S1 Fig. Apaf-1 homologs CED-4 and Dapaf-1 are ubiquitinated in mammalian cells.

(A) Immunoprecipitation was performed using anti-HA-agarose or anti-FLAG M2 affinity gel after transfection of HEK293T cells with apaf-1-FLAG and HA-ubiquitin. IP: immunoprecipitation; IB: immunoblot; Ub: ubiquitin; wcl: whole cell lysate. (B, C) Ubiquitinated Dapaf-1 (b) and CED-4 (c) were accumulated following MG132 treatment. (D) Level of ubiquitination of CED-4 and CED-4L. S: CED-4; L: CED-4L. The level of ubiquitination was corrected using immunoprecipitated CED-4 (IB: anti-HA). Graphs represent mean and independent data points from three independent experiments. (E) Ubiquitination assay using Apaf-1 4KR mutant following etoposide treatment. Graphs represent mean and independent data points from three independent experiments. (F) Apaf-1 was ubiquitinated in untreated cullin-4B-knocked down cells.

https://doi.org/10.1371/journal.pone.0219782.s001

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S2 Fig. Alignment of α/β-fold domain of Apaf-1 and CED-4.

(A) Apaf-1 sequences are from human (NM_181861), cow (NM_001191507), dog (XM_861410), gorilla (XM_004053729), zebrafish (NM_131608), Drosophila (AB027531), and C. elegans CED-4L n2273 and CED-4S sequences are from NM_001026031. Amino acids are indicated by single letter code. (B) Lysine-to-arginine substitution around the region with 24 amino acid insertion in ced-4L (upper panel). ced-4L n2273 mutation results in arginine-to-lysine substitution (arrow). Lysine-to-arginine substitution in Apaf-1 (lower panel).

https://doi.org/10.1371/journal.pone.0219782.s002

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S3 Fig. Localization of Apaf-1 aggregate in the cells.

(A) A combination of fluorescence and electron microscopy was performed after the transfection of HEK293T cells with apaf-1-mRFP and GFP-p62. Top panels: images of confocal and electron microscopy. Scale bar: 10 μm. Bottom panels: arrow and arrowheads show ER and mitochondria, respectively. The left, middle, and right panels show higher magnification images of the rectangles from the top EM panel, left panel, and middle panel, marked rectangle, respectively. Scale bar: 5 μm (left panel); 2 μm (middle panel); 500 nm (right panel). (B) Apaf-1-mRFP forms aggregates in the cytosol upon GFP-p62 co-transfection in HEK293T cells (left panels). (-): no treatment; (+): MG132 treatment. The size of aggregates showed an increase with MG132 treatment (right panel). (C) Co-immunoprecipitation was performed following the transfection of apaf-1-HA together with FLAG-p62 or FLAG-del UBA p62 into HEK293T cells. Apaf-1 interacted with full length and del UBA p62. (D) Expression of full length p62, but not del UBA p62, activated caspase-3, caspase-7, and caspase-9.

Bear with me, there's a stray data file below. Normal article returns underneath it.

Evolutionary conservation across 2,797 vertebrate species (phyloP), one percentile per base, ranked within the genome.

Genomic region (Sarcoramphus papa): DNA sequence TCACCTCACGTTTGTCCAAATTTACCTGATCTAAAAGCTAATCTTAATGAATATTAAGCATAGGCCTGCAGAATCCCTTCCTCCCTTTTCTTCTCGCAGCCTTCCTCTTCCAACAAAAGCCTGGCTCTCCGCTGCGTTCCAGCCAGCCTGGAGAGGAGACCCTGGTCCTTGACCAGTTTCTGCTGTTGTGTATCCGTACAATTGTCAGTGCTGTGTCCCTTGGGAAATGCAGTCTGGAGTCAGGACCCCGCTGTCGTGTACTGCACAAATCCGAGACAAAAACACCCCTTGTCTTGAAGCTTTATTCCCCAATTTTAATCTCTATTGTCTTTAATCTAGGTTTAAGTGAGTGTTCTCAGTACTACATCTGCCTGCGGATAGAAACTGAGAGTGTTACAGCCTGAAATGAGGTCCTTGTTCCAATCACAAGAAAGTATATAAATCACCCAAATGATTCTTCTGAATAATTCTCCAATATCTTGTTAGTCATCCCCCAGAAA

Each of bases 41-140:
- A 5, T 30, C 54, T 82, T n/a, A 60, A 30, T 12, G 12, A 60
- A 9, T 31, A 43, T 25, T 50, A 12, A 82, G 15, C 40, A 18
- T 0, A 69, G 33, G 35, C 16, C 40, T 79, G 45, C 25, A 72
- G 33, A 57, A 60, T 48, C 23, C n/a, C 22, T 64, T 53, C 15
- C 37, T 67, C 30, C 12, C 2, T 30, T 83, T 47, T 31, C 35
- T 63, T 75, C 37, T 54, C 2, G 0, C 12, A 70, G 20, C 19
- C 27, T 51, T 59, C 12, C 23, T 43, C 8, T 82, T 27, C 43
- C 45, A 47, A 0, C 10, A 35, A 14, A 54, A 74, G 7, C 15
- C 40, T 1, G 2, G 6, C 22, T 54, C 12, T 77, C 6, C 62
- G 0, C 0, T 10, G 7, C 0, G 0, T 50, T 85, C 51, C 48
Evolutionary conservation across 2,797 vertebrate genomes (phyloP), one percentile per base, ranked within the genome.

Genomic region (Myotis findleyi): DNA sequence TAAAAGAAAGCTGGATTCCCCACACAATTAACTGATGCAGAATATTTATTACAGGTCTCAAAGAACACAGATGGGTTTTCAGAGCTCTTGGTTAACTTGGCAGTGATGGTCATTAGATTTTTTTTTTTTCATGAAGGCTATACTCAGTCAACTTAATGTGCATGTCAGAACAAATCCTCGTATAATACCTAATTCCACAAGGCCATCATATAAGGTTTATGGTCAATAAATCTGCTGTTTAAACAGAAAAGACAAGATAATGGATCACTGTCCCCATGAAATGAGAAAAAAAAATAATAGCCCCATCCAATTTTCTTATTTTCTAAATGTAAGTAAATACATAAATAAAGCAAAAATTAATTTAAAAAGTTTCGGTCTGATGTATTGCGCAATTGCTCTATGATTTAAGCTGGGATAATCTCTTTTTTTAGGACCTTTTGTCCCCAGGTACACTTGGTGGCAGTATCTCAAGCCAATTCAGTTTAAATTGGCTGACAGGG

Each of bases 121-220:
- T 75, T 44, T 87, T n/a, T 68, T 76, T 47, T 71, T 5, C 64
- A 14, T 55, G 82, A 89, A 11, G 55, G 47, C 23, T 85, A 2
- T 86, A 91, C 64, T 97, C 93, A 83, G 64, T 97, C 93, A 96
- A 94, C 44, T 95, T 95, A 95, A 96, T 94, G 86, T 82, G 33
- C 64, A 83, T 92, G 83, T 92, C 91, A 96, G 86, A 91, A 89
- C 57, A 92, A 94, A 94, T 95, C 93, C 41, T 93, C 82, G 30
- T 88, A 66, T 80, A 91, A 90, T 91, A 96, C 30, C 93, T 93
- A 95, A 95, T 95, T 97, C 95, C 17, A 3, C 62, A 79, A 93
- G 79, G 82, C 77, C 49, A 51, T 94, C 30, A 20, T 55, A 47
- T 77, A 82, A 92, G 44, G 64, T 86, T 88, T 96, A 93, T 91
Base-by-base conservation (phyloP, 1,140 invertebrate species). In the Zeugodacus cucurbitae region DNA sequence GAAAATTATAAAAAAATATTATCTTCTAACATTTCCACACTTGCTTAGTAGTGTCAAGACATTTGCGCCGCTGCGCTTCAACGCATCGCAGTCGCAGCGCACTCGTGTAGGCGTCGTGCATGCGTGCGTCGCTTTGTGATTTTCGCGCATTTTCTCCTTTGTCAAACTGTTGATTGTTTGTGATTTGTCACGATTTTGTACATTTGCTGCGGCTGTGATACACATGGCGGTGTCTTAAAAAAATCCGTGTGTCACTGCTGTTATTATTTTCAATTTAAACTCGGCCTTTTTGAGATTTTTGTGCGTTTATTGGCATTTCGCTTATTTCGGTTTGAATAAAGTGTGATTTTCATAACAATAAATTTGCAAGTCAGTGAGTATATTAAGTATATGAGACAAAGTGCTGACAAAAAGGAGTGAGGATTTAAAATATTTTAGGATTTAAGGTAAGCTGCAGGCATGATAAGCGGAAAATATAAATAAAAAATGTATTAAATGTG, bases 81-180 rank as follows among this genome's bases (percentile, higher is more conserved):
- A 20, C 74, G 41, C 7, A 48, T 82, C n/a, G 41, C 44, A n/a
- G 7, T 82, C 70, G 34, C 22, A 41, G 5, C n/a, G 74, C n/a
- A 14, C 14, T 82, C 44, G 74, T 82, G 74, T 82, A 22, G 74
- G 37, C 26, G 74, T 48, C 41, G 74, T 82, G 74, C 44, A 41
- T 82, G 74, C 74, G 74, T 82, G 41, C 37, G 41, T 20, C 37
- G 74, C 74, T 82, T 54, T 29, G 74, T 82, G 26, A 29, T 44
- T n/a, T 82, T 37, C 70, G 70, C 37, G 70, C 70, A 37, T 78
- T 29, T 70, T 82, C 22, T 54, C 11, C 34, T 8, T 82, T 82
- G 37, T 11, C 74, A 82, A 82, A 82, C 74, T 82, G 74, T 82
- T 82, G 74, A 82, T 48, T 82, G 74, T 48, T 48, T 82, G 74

https://doi.org/10.1371/journal.pone.0219782.s003

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S4 Fig. Etoposide and MG132 induced caspase-9 activation.

(A) The expression of apoptosis-related proteins in whole cell lysate for ubiquitination assay shown in Fig 5A. (B) Bok mRNA expression in bok knockdown HEK293T cells stably expressing bcl-xl. Top; relative expression of bok mRNA in three cell lines examined by real time RT-PCR, middle; relative levels of bok mRNA in knockdown HEK293T cells stably expressing bcl-xl analyzed by semi quantitative RT-PCR, bottom; Caspase-9 activation by treatment of etoposide and MG132. (C) HEK293T cells stably expressing bcl-xl and ubiquitin or p62-knocked down cells were treated with etoposide for 32 h and MG132 for 4 h. Cell lysate was subjected to chromatography using Superose 6 10/300 GL column. p62 was examined by western blot. Arrow represented p62 protein in fraction #18.

https://doi.org/10.1371/journal.pone.0219782.s004

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S5 Fig. Schematic cascade of proteasome inhibitor-induced apoptosis.

https://doi.org/10.1371/journal.pone.0219782.s005

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Acknowledgments

We are grateful to Drs. J. Yuan (Harvard Medical School) for providing Apaf-1-HA plasmid, H. R. Horvitz (Massachusetts Institute of Technology) for CED-4S and CED-4L plasmids, M. Miura and E. Kuranaga (University of Tokyo) for FLAG-Dapaf-1, R. Y. Tsien (University of California) for mRFP cDNA, H. Miyoshi (RIKEN) for CSII-CMV-MCS, pCAG-HIVgp, and pCMV-VSV-G-RSV-Rev plasmids, and T. Ezaki (Gifu University) for AKTAexplorer 900 Chromatography system. This study was supported in part by a Grant-in-Aid from the Ministry of Education, Science, Sports, and Culture of Japan, and the Asahi Glass Foundation (to TN).